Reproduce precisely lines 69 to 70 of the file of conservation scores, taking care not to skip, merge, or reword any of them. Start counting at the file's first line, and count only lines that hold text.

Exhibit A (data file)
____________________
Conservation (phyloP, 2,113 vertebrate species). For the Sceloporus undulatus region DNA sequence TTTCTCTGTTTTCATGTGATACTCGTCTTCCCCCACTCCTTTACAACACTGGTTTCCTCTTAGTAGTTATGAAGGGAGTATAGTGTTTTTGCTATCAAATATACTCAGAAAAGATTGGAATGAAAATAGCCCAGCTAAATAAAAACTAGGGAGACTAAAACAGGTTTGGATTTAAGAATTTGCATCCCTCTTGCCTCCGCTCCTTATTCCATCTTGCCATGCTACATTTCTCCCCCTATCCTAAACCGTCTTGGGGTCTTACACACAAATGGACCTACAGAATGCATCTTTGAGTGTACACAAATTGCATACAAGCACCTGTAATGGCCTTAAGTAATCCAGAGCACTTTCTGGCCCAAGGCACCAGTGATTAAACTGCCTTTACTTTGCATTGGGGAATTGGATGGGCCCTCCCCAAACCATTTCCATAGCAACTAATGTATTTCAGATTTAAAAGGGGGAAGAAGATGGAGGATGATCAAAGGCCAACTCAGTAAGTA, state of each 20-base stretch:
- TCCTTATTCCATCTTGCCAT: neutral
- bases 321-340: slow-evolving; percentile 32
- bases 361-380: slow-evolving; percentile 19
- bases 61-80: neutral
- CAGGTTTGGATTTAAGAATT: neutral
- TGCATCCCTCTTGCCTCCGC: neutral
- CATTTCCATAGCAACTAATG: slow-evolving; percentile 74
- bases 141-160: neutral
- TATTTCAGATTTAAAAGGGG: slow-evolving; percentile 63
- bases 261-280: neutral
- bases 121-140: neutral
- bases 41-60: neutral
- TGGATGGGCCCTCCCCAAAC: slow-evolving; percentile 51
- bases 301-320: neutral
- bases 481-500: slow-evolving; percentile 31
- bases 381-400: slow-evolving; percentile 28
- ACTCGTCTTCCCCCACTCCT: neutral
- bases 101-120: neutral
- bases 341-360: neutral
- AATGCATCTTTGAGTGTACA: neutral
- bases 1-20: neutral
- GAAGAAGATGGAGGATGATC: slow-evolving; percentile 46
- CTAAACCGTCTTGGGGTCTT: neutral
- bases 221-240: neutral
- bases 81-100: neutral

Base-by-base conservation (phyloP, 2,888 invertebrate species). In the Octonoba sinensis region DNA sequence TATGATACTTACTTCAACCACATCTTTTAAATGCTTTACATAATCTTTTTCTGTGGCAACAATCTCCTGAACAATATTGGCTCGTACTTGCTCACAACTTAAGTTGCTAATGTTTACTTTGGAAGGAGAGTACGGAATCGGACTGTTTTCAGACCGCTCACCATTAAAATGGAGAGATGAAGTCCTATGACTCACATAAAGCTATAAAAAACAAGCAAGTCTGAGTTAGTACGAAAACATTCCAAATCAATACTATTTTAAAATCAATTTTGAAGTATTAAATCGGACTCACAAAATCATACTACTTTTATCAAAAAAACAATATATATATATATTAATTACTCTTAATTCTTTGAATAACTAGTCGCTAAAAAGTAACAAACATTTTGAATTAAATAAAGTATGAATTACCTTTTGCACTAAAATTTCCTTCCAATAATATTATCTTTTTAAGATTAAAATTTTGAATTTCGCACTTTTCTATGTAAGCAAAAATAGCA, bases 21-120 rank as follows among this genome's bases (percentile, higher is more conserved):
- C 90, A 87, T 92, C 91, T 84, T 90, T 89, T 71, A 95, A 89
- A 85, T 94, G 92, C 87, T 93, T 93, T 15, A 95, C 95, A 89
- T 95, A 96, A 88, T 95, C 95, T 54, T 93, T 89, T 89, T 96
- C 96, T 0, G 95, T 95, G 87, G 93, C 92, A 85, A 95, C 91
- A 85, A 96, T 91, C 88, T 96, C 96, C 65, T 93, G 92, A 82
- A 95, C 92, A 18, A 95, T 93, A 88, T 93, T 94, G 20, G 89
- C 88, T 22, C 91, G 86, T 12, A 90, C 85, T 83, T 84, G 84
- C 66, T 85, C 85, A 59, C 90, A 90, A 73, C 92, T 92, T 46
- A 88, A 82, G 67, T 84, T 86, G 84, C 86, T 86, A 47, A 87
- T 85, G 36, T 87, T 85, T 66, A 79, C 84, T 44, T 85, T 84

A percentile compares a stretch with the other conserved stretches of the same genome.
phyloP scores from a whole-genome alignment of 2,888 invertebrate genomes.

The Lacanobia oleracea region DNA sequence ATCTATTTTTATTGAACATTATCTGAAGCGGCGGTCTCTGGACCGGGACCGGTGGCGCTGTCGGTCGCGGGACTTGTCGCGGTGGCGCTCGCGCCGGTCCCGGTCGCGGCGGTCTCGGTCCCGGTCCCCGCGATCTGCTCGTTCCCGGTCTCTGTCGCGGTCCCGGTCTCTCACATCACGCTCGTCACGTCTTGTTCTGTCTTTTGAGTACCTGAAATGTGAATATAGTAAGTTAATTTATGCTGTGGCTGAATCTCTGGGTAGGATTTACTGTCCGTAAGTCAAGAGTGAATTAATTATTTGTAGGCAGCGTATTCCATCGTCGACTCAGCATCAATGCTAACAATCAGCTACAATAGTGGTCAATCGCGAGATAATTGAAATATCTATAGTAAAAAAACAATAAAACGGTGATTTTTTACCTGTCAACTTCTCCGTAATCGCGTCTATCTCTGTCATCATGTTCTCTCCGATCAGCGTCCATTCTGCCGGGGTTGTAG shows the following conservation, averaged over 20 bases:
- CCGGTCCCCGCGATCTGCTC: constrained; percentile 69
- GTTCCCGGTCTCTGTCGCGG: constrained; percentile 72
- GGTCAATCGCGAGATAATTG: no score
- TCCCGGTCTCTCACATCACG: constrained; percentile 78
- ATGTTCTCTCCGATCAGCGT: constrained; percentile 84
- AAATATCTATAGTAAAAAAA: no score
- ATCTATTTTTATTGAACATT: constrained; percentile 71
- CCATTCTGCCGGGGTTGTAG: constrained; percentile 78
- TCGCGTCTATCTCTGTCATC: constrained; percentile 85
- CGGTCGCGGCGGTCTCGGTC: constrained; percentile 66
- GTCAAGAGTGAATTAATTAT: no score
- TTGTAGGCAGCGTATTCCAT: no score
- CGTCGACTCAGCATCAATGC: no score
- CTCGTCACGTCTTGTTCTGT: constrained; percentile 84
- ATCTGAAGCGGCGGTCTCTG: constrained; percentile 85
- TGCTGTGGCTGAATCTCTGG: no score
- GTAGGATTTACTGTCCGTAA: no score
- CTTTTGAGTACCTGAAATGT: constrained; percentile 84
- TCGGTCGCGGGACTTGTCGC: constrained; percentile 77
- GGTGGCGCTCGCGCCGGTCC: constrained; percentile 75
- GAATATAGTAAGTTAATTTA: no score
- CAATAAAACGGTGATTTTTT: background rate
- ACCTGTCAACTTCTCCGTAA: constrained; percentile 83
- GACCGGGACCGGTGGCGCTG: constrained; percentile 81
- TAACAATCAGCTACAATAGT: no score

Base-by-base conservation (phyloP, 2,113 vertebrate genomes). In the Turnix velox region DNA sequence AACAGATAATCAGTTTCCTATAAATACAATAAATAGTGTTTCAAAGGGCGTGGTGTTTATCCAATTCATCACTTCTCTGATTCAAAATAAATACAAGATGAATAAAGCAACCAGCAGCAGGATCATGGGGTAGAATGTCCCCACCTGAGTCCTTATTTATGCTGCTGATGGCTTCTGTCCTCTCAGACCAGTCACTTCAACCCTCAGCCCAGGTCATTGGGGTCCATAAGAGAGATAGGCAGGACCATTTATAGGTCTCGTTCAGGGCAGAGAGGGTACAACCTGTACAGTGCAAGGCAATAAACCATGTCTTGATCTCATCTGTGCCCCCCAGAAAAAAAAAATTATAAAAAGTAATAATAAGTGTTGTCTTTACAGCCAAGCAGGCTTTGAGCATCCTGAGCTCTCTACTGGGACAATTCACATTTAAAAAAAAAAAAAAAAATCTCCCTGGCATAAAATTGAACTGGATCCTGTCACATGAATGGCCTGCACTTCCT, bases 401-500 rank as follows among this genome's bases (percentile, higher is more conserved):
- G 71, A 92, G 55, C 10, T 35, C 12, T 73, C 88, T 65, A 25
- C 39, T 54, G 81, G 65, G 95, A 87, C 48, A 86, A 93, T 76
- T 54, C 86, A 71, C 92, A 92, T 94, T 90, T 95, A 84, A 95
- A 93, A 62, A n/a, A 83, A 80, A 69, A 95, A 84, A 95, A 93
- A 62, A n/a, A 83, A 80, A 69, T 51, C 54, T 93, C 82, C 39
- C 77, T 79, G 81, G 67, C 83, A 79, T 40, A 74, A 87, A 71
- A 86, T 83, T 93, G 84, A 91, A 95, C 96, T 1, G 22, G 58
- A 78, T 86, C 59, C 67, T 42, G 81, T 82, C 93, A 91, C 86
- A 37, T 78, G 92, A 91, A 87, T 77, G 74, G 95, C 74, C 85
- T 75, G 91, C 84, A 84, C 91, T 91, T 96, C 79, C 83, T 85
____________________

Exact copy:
- T 54, C 86, A 71, C 92, A 92, T 94, T 90, T 95, A 84, A 95
- A 93, A 62, A n/a, A 83, A 80, A 69, A 95, A 84, A 95, A 93